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Green building thanks to integrated planning

The REWE Group implements sustainable and energy-efficient supermarket concepts in Germany. At the end of 2016 the company has established more than 50 green building supermarkets in accordance with DGNB (German Association for Sustainable Building) standards, and there are even more in the pipeline. The REWE green building concept for the sustainable construction and operation of commercial real estate is based on the integrated planning of all trades. In terms of building services, the latest cooling and air conditioning, heating, ventilation and lighting technology was installed.

The around five million euro supermarket building in Norderstedt has a sales floor area of 1,300 m², made from environmentally friendly building materials. It is particularly well insulated, and the pioneering building engineering dispenses fully with the need for fossil fuels. Further features that contribute to the positive energy footprint include the daylight architecture and the use of locally sourced, renewable energy (heat recovery, heat pumps and photovoltaics).

The solar system on the roof of the supermarket is designed to fully cover own electricity consumption needs on Sundays. During opening hours, the solar collectors cover some 40 to 55 percent (distributed throughout the day) of the demand. Around 70 percent of the heat energy is derived from waste heat from the central commercial refrigeration, while the heat pump covers peak heat loads.

Transcritical CO2 cycle

Because the cooling and lighting systems are the largest energy consumers in supermarkets – together accounting for some three quarters of the entire energy requirement – special attention was paid to energy-efficient operation and environmentally friendly refrigerants when it came to the refrigeration in Norderstedt.

The innovative cooling concept is based on a central transcritical CO2 process which, in turn, supplies decentralised refrigerant cycles in the individual cooling units by means of circulating water. A Güntner S-GVH FLAT Vario gas cooler with a capacity of 119 kW transports the unusable heat from the transcritical CO2 cycle to the ambient air.

CO2 evaporator integrated in the buffer tank

A further special structural feature of the transcritical CO2 system in Norderstedt is that the evaporator used in the transcritical CO2 process is surrounded by a cold water buffer tank. When the CO2 evaporates, the cold transmits directly to the water in the buffer tank without the CO2 entering the water.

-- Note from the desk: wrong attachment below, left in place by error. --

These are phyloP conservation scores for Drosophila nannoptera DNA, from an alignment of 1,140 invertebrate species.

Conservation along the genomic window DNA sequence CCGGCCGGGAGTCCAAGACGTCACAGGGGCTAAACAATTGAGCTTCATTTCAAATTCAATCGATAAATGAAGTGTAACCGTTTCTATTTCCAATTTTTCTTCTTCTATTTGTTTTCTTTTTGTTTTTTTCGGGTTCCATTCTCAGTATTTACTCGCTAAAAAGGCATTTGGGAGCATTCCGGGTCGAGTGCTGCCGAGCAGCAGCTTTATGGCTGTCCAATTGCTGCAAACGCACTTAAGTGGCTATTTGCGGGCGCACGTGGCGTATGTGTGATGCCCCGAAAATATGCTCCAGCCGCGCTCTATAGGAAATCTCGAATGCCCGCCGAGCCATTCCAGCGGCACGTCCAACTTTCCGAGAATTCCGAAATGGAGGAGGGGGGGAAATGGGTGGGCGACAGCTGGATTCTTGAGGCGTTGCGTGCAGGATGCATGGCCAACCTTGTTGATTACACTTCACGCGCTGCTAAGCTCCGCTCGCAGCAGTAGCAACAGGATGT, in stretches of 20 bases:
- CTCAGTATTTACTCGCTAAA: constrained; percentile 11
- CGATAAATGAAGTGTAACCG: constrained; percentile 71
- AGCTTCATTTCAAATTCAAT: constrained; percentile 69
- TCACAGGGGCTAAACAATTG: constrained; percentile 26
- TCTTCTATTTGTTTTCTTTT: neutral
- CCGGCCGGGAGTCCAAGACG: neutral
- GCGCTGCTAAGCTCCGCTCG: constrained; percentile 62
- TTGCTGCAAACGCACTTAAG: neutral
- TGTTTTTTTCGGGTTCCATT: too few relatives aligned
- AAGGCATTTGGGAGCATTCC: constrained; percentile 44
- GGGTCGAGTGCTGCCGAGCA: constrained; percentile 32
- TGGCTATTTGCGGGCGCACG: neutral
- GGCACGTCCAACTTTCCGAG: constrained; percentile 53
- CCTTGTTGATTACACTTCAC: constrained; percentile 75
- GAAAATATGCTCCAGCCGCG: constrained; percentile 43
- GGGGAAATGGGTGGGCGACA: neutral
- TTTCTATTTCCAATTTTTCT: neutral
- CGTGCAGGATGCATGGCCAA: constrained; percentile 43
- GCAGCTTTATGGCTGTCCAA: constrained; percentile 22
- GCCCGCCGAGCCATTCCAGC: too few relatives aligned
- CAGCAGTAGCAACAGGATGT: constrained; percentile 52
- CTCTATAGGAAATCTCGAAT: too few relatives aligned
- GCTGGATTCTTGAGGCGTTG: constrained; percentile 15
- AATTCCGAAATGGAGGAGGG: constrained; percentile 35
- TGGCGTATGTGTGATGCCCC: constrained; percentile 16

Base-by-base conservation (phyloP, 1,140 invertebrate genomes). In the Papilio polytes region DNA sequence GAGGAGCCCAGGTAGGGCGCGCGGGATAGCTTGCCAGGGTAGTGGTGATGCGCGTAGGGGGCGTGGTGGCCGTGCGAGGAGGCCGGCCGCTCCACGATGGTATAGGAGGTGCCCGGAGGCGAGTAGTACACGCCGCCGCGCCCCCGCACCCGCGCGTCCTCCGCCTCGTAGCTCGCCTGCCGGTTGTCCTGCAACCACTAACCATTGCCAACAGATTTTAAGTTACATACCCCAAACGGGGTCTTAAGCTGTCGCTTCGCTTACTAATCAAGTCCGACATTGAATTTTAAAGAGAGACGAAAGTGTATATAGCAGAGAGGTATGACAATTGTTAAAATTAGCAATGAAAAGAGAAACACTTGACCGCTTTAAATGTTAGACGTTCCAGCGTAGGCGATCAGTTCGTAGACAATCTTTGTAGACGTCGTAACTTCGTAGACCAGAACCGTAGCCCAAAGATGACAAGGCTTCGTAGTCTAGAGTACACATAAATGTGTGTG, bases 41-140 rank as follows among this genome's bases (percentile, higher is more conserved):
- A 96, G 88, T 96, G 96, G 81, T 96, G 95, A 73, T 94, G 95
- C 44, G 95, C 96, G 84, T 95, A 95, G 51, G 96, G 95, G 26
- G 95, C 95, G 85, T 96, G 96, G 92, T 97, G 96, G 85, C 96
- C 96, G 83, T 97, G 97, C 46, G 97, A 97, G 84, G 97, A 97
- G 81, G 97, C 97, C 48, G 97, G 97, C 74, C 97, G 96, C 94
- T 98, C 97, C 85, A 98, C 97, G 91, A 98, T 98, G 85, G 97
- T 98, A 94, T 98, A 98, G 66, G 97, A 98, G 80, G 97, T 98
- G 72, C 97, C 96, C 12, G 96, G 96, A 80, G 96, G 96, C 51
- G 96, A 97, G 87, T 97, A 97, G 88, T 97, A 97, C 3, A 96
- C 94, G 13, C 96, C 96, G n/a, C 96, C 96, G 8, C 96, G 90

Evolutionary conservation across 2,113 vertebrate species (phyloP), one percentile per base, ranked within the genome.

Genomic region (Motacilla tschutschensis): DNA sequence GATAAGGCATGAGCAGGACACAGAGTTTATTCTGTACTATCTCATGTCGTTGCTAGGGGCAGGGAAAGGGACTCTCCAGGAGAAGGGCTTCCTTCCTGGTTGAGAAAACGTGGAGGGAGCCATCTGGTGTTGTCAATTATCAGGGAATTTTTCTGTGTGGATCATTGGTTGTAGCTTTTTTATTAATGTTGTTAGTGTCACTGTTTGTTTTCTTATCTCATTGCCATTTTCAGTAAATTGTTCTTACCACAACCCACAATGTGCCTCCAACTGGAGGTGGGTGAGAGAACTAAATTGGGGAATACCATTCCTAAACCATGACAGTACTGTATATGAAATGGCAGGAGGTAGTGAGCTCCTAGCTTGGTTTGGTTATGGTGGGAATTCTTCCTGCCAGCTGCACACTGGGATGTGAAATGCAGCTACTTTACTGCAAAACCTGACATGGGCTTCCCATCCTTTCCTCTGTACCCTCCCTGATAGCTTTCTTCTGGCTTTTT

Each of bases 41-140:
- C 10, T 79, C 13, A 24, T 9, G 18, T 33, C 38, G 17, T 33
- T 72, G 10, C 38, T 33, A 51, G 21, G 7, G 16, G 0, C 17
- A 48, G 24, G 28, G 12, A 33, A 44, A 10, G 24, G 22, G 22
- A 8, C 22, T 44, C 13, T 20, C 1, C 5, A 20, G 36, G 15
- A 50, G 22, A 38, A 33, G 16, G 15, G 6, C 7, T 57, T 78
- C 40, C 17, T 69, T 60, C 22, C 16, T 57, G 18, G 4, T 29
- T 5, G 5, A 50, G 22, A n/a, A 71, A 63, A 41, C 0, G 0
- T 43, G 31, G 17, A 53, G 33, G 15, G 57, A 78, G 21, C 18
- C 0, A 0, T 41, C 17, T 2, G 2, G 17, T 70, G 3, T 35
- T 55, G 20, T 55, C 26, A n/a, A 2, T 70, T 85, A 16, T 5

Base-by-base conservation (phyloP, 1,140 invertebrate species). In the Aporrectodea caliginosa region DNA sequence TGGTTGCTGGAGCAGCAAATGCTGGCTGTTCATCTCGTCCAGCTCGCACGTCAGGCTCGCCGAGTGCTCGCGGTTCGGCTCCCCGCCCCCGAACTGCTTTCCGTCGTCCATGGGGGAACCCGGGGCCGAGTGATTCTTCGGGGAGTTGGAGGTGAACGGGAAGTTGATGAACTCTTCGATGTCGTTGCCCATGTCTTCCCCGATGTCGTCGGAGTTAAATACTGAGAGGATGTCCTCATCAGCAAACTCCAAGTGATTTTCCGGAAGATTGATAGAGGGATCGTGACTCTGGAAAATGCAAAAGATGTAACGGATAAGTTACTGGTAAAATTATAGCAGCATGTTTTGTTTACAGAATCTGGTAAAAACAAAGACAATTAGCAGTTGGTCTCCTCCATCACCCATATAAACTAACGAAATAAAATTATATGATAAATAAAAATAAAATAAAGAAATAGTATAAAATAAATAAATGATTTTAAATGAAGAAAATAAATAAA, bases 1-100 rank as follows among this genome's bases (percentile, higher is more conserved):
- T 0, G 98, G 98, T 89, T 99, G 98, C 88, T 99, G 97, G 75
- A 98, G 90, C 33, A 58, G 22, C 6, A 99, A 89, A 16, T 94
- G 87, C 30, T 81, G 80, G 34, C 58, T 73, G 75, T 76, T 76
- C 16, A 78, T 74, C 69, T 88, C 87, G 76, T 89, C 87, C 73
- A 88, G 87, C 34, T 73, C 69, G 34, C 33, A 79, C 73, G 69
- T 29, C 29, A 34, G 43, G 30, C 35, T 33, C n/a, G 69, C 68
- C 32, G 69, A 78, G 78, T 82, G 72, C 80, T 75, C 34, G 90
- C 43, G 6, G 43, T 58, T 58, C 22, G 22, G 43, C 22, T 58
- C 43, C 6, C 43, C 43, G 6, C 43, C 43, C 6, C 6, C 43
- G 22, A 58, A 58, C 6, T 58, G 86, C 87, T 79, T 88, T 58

Because this cold water from the buffer tank supplies cooling/cold water to the condenser of the connected “Epta Blue” refrigerated cabinets and is thus available in a sufficient or redundant quantity, the supermarket’s entire cooling technology can be supplied from this buffer tank without loss in the event of a fault in the CO2 cycle – allowing an adequate grace period, if needed, for service call-outs.

The evaporator in the transcritical CO2 multi-compressor cycle is used primarily as a heat pump. This means that the condensing temperature of the connected refrigerated cabinets and condensing units in the cold rooms can be kept low to increase efficiency.

Heat recovery for heating and raw water

The usable heat on the high pressure side downstream of the compressors is directed in heat pump mode via a plate heat exchanger which is connected to the heating network. Raw water can therefore also be heated efficiently owing to the high discharge gas temperature.

In addition to the heat pump, the waste heat from the refrigerated cabinets serves as the main energy source for heating the supermarket. The Epta refrigerated cabinets used are fitted with “blue boxes” for this reason. The entire waste heat is delivered to a central cooling water system and can be used in this way for the heating.

Energy-saving refrigerated cabinets

The refrigerated cabinets on the operator side were also optimised to ensure the lowest possible energy consumption. All refrigerated cabinets (normal and deep freezing) are thus enclosed by glass doors in chest or shelf form in the REWE green building so as to avoid cooling losses from the outset.

The anti-glare glazing of the deep freezers is additionally fitted with anti-fog coating, which prevents the panes fogging up when the doors are opened, thus in turn eliminating the need for an electrical window heater.

Güntner gas cooler – technical background

To ensure that transcritically operated CO2 refrigeration systems achieve optimal COP ratings, there must be a control valve to regulate the pressure in the gas cooler to a constant value that is a function of its outlet temperature. Owing to the high operating pressure under which CO2 systems operate, the gas cooler is designed for a maximum operating pressure of 120 bar as standard.

To enable it to withstand these high pressures, Güntner has been using small-diameter core tubes made of high-strength copper alloy since 2015. This substantially reduces the necessary tube volume to about 40 percent of that in typical stainless steel core tubes.

On one hand, this helps to significantly reduce the refrigerant charge needed in the plant, but it also speeds up the process of switching between subcritical and transcritical operation, because less CO2 has to be displaced into the gas cooler. One positive side effect is that a smaller intermediate pressure vessel can potentially be used, because less refrigerant needs to be provided for this process.

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